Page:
I hope that this post inspired you to rethink your pet situation. If you don’t have a dog, I highly suggest you get one. There are many well deserving dogs at pounds or shelters who are desperate to meet you and eventually love you. I guarantee you that dog will become your best friend that you will want to do everything with. If you have a dog, hold him or her close and thank them, they are truly the most generous and loving creatures that deserve some sort of appreciation. Thanks for reading and I hope you and your canine companion now or to be, love and appreciate each other forever always.

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Will anyone care about Timmy ?

I know part of the blog title is “fur,” but what I meant was that the word fur should embody not just animals with fur, but all of them. I just wanted to clarify that before I began this blog post, because this one is about my pet turtle Timmy.

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This is a picture of him that I took from his “sign” posted, (I’ll get into that a little later), but first I want to talk about my other turtle Tommy because their fates intertwine. So when I was younger, I use to have a best friend named Rebecca. We still talk, but we definitely don’t have as strong of a relationship as we use to. One day she was riding her bike at the park between her houses with her mom. She stopped at the stop sign so that she could cross the street to my house, however she noticed something. “MOM!” she screamed. Her mom was lounging on the park bench waiting for Rebecca, and was concerned by Rebecca’s tone of voice. “What sweetie?” “MOM, I found a tortoise?!” At first Rebecca’s mom didn’t believer her, I mean we don’t live in or near a desert, where these would be commonly found.

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This is the stop sign where she found the tortoise. She and her mom brought the tortoise home, and decided to take care of it. They looked up information about the tortoise and noticed that they weren’t suppose to release it back into the wild because it may carry diseases back to the populations. A few years later, Rebecca’s dad got a job offer in Indiana, so she had to move far away. It was hard for her and me, but in remembrance of her, as well as because the weather wasn’t suitable for turtles, they decided to give the turtle to me. I absolutely love it, and we’ve had Tommy now for a while now. About a year ago, my mom feared that Tommy was feeling a little lonely, and because we loved Tommy so much, we decided to get him a friend. That friend became Timmy, a Russian tortoise we bought from a reptile store. Even though, Timmy was much smaller than Tommy, we hoped they would become best friends. However, what we didn’t realized is that Russian Tortoises are the Houdinis of the tortoises. This means that they run a lot faster than tortoises should run, they can climb, and are not afraid to jump. We kept Timmy in the planter with Tommy, the planter is about 4 feet high, so we felt he was safe. We soon saw that Timmy was brave enough to jump out of the planter, and would escape in search of new adventures. This would lead my family and I on a search every single day to look for our missing family member.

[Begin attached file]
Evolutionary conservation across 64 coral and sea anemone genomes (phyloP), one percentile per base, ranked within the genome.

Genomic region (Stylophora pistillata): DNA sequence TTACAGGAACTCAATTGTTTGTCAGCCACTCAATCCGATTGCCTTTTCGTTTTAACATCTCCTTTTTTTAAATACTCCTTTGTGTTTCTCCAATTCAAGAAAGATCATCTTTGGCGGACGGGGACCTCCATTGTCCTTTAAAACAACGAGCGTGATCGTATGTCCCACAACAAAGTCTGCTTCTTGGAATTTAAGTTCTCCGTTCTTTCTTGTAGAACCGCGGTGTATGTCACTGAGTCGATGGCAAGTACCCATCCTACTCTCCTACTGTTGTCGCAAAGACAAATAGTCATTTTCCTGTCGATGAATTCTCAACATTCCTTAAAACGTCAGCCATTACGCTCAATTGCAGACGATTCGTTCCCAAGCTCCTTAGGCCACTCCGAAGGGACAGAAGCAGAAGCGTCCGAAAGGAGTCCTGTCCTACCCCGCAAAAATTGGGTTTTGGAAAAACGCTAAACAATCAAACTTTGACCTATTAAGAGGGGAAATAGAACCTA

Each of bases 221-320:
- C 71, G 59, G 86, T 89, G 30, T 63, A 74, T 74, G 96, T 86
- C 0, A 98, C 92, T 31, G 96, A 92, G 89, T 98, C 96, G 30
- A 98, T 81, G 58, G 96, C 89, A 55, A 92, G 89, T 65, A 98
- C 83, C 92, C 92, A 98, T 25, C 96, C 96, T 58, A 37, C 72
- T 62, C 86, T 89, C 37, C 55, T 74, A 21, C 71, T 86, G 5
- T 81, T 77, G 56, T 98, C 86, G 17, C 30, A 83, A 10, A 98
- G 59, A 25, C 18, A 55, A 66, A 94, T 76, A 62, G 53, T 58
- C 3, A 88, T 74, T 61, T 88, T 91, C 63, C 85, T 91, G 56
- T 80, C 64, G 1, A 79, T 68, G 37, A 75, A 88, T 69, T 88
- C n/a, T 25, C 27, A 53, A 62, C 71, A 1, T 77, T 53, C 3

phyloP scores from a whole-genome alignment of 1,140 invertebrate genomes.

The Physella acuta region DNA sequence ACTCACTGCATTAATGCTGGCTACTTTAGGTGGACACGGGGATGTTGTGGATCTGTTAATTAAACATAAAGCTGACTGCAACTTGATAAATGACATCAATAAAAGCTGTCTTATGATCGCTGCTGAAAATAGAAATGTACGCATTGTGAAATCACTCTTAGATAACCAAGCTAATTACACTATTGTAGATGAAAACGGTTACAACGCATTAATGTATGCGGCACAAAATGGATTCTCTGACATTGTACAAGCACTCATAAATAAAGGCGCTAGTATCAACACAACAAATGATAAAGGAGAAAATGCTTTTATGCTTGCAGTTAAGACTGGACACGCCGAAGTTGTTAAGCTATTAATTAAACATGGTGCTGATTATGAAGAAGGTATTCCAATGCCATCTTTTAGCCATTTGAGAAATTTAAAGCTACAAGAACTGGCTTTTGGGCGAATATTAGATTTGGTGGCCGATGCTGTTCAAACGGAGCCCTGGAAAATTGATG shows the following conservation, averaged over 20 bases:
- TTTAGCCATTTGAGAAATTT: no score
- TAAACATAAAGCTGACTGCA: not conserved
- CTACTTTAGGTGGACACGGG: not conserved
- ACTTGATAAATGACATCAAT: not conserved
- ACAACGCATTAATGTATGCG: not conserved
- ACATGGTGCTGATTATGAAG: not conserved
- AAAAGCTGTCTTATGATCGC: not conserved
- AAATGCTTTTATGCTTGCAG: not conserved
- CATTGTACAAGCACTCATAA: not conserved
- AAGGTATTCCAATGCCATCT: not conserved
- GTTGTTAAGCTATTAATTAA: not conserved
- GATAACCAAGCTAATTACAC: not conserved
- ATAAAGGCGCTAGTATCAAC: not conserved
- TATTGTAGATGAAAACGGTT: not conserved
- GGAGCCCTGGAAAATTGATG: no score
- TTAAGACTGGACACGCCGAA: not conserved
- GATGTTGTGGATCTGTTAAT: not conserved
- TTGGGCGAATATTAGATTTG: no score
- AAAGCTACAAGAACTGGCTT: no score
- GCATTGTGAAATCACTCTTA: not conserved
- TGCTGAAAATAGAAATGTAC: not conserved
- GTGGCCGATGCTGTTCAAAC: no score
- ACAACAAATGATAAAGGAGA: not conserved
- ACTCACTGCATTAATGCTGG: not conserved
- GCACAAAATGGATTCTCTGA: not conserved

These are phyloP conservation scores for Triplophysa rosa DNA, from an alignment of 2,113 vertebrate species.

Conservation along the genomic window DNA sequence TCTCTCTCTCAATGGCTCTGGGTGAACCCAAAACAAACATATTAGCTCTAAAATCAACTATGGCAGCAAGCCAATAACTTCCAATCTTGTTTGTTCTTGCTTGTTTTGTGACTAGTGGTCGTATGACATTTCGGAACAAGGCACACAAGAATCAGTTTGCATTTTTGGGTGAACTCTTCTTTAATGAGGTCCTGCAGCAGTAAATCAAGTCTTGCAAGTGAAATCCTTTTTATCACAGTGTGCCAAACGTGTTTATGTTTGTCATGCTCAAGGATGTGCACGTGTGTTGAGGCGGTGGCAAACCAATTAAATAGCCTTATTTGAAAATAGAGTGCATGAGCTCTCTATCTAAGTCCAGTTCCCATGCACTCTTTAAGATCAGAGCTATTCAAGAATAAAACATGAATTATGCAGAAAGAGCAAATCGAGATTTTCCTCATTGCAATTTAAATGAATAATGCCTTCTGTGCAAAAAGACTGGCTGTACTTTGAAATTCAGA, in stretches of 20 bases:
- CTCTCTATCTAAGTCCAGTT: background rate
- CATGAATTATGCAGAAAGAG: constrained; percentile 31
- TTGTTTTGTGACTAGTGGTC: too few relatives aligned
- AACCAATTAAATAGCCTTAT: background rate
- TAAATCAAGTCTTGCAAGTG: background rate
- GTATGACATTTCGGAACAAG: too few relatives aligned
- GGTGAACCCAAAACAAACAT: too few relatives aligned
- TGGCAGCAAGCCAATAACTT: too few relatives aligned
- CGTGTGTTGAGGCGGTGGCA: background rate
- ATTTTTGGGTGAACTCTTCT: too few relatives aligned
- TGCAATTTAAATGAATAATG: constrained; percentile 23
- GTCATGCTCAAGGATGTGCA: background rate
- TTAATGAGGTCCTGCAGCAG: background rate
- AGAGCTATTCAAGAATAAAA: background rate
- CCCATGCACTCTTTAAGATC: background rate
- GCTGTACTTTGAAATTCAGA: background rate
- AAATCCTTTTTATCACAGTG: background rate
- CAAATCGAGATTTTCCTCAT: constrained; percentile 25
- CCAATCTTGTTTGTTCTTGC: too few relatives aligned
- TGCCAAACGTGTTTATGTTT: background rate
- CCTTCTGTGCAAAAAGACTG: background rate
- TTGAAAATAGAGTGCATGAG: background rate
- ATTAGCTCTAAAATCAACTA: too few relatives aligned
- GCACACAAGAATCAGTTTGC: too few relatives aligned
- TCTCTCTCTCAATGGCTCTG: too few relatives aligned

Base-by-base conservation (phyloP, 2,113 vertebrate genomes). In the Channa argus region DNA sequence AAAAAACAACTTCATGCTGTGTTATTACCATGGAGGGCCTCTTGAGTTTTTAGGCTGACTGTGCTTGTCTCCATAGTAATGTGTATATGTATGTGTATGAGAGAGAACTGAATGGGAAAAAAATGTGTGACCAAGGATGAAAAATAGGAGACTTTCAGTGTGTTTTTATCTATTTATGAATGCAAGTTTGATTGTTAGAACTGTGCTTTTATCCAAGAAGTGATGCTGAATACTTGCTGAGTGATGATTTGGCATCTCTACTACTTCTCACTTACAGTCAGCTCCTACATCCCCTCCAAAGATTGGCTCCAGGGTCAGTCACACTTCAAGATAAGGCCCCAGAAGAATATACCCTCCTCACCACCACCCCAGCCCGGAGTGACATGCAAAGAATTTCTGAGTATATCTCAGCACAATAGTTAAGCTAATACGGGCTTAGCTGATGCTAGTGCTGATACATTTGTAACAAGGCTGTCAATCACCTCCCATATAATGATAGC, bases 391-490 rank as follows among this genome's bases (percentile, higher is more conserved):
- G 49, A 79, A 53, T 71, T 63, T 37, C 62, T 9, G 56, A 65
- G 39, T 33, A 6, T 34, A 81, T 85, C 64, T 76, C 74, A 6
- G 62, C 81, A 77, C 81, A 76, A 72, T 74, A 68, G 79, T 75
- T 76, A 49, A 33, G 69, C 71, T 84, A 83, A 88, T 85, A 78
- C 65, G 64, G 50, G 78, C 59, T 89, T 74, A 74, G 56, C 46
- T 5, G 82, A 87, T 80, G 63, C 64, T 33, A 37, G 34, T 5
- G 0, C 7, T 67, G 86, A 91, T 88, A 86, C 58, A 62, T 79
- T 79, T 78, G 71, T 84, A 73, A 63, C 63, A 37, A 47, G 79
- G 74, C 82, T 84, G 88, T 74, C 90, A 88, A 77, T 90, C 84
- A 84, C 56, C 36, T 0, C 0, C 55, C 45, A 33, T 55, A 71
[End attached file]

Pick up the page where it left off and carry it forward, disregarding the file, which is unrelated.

On October 1, 2013, our Timmy went missing. We think that maybe he jumped out of the planter, crawled under the fence and gone somewhere (it’s happened before). Only this time, there wasn’t a friendly neighbor to come by the house to ask if he was our tortoise. At first I was devastated, I mean, who wouldn’t be sad in losing a family member?

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My mom put up signs all around our neighborhood, when she people saw her putting up signs they were supportive. However, after that instance, I realized how much people don’t really care if you lose a pet. There are so many tattered signs that are overlooked everyday, of people just desperate for their lost pet. But this thought made me feel guilty, I never put any lost pet sign into my priorities. It’s not like I ever went actively looking for someone’s pet, or one time seeing a stray dog and try to look to see if it has an owner. Sure, I’ll help if it comes right up to my front door, but if it’s out “in the wild,” do I really care? No. I fear for my safety, and feel like it’s just “not my problem.” This thought really made me feel terrible, because now I think everyone will think the way I think. No one is going to care about a lost tortoise, but to me he isn’t just a tortoise he’s family.

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“Ohana means family. Family means no one gets left behind or forgotten.” I’m a disney movie lover, and this quote really hits home for me. I guess the quote makes me feel guilty because before losing Timmy, I didn’t really care about anyone else’s ohana. I hope for my sake that Timmy will be found and return home, but when I saw signs for other pets, I didn’t really care. I wanted to post about this on my blog because maybe I could reform the way of mainstream thinking. Or in other word, “feed the need.” There are millions of people, just like me, who are missing their pets, loved ones, sentimental items, etc. These relationships need to be respected as more than their worth, but of their sentimental value and familial ties. From now on, I vow to pay more attention to the missing child or missing pet signs, because the person who put out those signs really just wants their family to be whole once again.

* If you or someone you know has found a small desert tortoise who may/may not resemble or be/not be Timmy, please comment here. Thank you.